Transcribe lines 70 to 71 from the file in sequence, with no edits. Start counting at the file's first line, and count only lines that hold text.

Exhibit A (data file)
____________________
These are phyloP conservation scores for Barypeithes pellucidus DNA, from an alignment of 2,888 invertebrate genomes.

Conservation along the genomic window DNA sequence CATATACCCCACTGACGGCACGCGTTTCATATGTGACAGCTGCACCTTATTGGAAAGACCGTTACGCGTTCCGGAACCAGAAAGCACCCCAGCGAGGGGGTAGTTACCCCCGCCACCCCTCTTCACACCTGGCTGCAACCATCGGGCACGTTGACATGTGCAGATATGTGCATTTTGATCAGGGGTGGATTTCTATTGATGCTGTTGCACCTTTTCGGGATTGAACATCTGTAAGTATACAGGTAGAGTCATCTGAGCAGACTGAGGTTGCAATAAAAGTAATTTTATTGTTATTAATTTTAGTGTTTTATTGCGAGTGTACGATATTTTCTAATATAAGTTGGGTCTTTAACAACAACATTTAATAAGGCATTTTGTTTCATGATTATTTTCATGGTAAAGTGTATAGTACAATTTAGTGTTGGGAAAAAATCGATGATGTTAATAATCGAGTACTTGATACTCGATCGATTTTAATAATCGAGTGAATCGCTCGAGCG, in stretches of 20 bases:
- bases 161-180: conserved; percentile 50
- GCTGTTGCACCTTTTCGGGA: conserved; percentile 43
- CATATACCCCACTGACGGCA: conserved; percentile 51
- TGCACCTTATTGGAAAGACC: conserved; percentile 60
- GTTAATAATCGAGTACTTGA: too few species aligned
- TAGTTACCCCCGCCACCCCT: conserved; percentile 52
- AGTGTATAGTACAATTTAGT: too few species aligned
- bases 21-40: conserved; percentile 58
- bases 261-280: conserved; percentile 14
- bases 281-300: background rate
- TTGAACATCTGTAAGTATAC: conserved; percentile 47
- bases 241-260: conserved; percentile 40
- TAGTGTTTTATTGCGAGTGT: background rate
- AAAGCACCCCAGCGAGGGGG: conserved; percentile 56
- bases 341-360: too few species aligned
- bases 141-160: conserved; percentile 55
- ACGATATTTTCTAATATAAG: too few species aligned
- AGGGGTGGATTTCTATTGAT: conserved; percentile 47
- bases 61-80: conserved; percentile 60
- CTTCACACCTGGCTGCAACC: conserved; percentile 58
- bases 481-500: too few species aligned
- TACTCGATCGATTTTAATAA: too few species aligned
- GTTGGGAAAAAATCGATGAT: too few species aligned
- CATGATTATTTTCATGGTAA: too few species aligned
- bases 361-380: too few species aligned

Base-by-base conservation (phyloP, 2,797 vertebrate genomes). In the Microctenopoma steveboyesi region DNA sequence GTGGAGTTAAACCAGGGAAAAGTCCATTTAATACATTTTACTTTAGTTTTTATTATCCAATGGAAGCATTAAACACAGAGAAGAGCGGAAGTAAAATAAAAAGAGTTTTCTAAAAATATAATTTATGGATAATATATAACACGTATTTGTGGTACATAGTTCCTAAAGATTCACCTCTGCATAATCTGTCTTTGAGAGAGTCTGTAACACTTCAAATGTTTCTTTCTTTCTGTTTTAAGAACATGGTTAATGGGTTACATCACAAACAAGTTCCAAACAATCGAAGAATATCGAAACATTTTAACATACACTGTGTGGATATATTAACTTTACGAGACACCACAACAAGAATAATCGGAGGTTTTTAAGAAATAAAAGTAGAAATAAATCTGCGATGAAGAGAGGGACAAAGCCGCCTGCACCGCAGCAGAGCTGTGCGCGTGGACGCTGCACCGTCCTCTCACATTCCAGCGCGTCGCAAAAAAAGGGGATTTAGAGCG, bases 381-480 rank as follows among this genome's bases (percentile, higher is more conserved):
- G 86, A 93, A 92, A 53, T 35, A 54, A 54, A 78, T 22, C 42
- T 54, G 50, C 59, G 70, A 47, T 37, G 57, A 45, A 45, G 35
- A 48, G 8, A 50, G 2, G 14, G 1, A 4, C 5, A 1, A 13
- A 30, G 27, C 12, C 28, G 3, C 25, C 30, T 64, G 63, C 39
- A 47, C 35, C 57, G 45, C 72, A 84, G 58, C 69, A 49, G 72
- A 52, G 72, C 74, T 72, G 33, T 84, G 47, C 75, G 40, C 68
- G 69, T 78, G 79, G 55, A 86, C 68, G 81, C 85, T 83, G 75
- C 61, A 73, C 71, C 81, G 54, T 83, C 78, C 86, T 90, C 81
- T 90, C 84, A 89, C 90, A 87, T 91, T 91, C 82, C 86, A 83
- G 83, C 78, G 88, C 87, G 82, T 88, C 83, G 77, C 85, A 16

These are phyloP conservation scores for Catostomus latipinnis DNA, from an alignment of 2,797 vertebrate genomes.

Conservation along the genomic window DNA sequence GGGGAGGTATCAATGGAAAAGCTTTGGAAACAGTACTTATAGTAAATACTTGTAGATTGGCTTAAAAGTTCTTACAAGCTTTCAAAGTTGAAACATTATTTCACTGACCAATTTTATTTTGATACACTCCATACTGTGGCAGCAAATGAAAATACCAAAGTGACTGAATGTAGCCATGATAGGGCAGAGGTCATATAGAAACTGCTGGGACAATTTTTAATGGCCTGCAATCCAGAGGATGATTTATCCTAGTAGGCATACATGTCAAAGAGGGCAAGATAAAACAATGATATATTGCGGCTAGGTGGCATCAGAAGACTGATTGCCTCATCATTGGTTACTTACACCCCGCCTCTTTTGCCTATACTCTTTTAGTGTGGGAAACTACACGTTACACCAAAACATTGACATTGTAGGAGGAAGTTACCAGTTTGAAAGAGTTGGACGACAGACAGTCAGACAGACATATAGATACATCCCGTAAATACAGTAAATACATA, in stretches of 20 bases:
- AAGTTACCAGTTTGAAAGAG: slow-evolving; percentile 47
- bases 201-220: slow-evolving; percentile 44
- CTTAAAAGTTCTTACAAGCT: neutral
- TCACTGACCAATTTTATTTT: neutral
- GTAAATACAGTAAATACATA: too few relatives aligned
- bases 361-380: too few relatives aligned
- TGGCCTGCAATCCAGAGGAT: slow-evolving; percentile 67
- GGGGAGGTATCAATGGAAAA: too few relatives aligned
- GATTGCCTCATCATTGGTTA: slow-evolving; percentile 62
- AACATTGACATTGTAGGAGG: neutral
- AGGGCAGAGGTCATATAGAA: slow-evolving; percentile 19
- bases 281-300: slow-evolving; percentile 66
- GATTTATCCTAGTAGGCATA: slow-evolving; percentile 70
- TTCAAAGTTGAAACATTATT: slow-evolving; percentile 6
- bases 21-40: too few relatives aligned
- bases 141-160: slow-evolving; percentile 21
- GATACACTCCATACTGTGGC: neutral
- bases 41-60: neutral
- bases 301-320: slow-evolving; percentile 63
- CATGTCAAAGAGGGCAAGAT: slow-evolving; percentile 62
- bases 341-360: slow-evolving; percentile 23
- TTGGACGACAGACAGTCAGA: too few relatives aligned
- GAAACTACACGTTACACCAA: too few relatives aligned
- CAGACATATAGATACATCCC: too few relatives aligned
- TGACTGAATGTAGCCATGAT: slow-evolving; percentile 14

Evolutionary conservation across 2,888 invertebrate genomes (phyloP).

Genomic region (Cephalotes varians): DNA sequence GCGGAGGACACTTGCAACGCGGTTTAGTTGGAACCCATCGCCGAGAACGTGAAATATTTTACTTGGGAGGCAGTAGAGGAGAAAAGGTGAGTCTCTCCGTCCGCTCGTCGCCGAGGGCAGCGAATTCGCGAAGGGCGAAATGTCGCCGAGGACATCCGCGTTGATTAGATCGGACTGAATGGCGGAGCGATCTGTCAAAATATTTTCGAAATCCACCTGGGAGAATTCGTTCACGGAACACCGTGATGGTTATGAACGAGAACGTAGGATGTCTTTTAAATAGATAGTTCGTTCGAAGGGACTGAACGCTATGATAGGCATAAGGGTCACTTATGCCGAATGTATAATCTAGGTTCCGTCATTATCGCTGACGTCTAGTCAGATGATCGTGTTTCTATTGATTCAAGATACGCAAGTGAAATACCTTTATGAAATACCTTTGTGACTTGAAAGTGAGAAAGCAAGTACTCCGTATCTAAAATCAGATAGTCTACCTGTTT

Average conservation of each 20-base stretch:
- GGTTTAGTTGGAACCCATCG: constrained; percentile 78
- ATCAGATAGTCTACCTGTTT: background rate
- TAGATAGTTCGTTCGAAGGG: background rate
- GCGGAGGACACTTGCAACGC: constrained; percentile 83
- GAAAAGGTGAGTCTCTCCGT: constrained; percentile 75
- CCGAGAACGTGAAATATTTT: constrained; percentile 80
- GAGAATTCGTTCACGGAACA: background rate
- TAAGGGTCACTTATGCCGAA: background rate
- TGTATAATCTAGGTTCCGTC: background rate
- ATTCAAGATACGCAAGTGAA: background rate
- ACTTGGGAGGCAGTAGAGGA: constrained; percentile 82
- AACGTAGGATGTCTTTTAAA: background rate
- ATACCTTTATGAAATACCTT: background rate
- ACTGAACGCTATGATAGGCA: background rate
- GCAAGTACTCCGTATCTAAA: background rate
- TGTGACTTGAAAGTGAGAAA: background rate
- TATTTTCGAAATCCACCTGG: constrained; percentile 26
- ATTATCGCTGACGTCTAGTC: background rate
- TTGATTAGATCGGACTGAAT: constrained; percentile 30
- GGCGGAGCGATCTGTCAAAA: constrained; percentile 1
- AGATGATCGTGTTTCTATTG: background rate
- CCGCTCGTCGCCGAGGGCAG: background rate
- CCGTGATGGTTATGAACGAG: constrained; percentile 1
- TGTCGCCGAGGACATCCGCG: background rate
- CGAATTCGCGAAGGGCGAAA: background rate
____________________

- ATCAGATAGTCTACCTGTTT: background rate
- TAGATAGTTCGTTCGAAGGG: background rate